Image via Garance.fr
Interview

Kate Foley

02.17.14

Kate Foley is a British stylist and creative consultant based in New York. Foley first got her foot in the fashion industry door in London, assisting stylist Charlotte Stockdale and working for Mary Fellowes through the launch of Vogue Turkey. In 2010, Foley moved stateside and transitioned into retail as a womenswear buyer for Opening Ceremony. Last year, Foley left the Opening Ceremony world to stretch her creative side again and began consulting for emerging designers and other brands.

Interview

When did you come to New York?

I came about five years ago.

What were you doing before?

Working at Vogue Turkey in London. I went to work on a couple of styling projects in the years before with different stylists. I kind of got to a point of full magazine knowledge and wanted a change of scenery and move out of London. I wanted a change from everything. I thought buying would be interesting and thought how hard could it be! I went to Opening Ceremony and at the time they only had one actual buyer working on the team – but they were growing and opening more stores and it became less and less comfortable for them do it all. It was kind of a magical scene with perfect timing, it made a lot of sense and I think Opening Ceremony is the one company that would happily encourage someone with not a lot of experience in that field. But that’s their sort of thing; they like that and want you to grow into your thing.

How long were you at Opening Ceremony?

Four years, no it must have been five years. Four and a bit.

Was it difficult to leave?

Definitely, it’s always difficult to leave anywhere. It really was like my family – I joined at a time when the company was a lot smaller and we were all crammed into a little office and we would all hang out together and have little parties. It really was like a family vibe back then. Although I had the most amazing four years it was time to do something a little bit different. Opportunities were coming up and people were talking to me about things and I just thought that it was kind of now or never.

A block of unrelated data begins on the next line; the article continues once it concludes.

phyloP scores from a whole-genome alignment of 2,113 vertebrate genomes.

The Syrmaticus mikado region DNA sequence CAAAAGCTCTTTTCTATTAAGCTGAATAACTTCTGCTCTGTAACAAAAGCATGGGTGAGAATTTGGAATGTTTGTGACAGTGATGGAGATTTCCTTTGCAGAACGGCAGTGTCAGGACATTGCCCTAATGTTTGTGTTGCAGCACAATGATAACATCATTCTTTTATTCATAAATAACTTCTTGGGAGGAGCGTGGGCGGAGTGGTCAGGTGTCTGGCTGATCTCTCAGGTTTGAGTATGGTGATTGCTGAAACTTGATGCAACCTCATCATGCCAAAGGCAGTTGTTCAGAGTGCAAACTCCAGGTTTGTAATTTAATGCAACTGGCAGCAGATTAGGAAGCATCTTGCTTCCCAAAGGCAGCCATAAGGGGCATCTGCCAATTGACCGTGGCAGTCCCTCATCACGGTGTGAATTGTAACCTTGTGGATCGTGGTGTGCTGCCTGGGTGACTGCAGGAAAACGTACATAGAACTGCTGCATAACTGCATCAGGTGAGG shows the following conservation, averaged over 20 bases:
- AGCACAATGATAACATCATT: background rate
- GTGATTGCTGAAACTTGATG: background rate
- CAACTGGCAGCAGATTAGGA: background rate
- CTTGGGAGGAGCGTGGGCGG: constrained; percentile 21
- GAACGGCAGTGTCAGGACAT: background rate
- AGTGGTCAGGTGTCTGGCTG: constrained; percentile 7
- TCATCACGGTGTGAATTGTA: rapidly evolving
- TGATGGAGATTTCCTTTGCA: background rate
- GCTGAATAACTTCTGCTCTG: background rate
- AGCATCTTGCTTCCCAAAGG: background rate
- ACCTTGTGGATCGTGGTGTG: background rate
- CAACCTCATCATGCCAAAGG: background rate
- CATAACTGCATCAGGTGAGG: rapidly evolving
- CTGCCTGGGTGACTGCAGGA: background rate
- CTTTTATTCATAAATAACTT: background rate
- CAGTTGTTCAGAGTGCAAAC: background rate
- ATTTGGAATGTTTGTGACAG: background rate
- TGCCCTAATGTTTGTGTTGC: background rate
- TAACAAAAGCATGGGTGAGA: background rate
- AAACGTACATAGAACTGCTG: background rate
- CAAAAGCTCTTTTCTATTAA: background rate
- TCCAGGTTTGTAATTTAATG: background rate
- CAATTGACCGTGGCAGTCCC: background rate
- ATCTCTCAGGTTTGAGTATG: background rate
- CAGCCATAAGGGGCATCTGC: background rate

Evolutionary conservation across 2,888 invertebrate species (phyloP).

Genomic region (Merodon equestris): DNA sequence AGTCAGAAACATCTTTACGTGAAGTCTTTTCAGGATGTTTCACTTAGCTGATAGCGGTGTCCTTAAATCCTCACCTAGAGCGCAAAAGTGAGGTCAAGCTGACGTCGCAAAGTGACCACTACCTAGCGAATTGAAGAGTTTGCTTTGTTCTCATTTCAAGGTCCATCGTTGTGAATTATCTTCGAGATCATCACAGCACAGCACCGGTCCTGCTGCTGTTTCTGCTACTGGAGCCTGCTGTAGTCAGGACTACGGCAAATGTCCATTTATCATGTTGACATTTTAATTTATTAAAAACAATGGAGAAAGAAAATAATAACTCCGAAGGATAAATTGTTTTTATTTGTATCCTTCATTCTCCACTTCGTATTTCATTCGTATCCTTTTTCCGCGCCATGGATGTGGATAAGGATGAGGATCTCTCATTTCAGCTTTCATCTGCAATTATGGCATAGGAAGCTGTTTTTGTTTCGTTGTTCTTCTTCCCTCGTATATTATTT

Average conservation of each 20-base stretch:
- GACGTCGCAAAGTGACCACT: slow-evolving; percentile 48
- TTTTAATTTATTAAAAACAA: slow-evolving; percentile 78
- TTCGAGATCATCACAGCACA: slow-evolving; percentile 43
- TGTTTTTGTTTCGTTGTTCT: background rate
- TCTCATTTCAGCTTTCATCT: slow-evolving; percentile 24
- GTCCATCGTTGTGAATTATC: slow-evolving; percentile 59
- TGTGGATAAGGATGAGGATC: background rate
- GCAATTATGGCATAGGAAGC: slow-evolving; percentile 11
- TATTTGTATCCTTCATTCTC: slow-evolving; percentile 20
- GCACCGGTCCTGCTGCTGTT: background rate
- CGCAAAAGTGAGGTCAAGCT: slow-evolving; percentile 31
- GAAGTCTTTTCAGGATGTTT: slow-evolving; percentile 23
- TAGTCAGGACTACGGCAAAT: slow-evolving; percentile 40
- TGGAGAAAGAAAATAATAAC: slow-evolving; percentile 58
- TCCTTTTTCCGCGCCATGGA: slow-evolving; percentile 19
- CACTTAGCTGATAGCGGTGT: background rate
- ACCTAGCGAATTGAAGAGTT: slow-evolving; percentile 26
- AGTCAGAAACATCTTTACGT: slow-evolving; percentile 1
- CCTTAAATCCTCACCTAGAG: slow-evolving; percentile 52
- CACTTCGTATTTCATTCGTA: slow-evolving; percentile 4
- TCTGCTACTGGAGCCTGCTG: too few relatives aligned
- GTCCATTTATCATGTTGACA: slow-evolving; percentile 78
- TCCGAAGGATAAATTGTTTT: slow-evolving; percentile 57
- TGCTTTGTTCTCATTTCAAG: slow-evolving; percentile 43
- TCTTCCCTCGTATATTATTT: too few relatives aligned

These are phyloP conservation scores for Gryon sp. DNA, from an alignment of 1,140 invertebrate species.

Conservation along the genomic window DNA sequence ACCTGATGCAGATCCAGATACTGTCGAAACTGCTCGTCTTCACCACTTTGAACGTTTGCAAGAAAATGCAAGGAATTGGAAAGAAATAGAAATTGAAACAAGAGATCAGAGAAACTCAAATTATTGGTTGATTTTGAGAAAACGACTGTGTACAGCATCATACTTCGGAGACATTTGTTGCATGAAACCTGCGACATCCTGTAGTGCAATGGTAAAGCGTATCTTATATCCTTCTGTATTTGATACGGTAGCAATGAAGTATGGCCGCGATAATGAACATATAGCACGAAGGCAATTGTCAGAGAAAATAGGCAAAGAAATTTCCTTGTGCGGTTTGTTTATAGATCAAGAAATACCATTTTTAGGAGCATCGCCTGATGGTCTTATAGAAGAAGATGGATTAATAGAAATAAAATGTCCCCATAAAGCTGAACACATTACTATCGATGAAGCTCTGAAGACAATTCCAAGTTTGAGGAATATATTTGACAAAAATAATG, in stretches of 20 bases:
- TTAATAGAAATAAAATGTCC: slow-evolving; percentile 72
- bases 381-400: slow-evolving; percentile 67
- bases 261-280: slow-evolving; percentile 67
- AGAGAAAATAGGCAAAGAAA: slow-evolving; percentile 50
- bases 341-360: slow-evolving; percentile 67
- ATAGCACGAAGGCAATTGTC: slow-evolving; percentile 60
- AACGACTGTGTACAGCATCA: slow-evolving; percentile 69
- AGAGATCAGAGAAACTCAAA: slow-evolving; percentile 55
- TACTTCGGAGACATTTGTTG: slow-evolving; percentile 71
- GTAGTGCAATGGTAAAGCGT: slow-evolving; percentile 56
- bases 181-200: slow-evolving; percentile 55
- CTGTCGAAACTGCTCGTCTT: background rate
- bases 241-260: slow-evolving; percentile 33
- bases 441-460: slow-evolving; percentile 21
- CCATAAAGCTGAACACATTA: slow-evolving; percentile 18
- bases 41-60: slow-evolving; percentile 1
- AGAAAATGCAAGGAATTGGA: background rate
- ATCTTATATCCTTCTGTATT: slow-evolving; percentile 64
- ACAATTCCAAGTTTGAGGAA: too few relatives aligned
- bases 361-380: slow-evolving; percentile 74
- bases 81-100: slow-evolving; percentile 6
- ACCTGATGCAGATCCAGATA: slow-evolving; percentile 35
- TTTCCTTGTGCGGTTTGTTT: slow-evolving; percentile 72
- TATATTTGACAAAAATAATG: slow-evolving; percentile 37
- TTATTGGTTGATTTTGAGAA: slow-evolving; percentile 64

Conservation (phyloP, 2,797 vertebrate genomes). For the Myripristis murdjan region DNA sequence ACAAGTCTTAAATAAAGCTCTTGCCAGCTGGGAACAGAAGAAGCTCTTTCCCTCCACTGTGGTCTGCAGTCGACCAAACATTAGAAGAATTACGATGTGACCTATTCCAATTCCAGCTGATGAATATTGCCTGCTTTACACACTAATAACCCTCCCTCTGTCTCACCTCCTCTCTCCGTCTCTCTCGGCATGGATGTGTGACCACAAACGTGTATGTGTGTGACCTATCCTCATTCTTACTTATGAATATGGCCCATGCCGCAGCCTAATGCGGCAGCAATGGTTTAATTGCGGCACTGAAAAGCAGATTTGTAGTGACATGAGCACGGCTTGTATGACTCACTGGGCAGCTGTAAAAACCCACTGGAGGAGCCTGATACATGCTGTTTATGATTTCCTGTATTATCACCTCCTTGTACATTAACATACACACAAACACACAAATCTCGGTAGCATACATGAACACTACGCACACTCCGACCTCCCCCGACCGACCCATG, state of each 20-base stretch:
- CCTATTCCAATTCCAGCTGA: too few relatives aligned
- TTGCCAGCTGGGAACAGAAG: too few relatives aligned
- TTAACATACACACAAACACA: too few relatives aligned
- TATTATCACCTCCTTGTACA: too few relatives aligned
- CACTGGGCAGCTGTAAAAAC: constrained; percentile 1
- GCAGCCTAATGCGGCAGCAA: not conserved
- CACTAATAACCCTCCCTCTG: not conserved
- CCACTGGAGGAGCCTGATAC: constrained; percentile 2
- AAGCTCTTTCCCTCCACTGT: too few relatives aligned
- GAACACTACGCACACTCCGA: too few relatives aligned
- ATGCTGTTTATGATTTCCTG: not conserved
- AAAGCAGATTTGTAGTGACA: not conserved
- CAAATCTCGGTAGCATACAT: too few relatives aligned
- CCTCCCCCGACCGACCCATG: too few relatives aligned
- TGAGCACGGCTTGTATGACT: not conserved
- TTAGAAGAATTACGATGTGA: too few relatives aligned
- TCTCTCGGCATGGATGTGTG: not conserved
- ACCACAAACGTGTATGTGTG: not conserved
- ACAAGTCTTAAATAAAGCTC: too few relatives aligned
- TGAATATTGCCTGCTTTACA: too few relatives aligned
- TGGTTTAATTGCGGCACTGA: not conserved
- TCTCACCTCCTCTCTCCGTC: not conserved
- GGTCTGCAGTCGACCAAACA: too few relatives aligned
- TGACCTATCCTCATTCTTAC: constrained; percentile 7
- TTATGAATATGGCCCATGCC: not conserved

In what way do you think being the buyer there was the perfect job for you?

I’ve always been interested in finding young brands. And working with them and helping build them; Opening Ceremony more than anywhere really, really does that. It was all about let’s take a chance on this, we believe in them, so let’s make other people in them. And to me that was super attractive. I think that’s part of the reason I was able to come there with an editorial background and take a buying role, it’s not the same as buying for like Barney’s – it’s more emotional, of course the business side is incredibly important, but it was really about what we believed in. It made so much sense.

Do you remember the brands five years ago you helped put on the map?

Someone like Suno – Opening Ceremony was the first store to carry them. It was carried in every single one of our stores. Opening Ceremony was very supportive to J.W. Anderson and Simone Rocha – there are so many!

Would you ever work for another retailer as a buyer?

I don’t think I would be a full time buyer. I really, really loved it, but I want to focus a little bit more on the creative side. I want to touch on the business, but focus on the creative. I don’t want to be like crunching numbers anymore – too much admin! But never say never, if the right thing came up.

How would you define your new direction?

I would say I’m a creative consultant. Fashion has changed so much and you can be someone without a specific role if you’re talented and have a creative vision. What I’m doing now is I’m working with a number of smaller brands, they’re all slightly different and I work with them in different ways. I help them with everything depending on the brand: merchandising their collection, pulling references, helping with press or a showroom, pricing, advising them on stores. I think certain things will grow as time goes on, but it hasn’t been that long! It’s been busy!

How do you choose the brands you work with? Why are the smaller brands so attractive to you?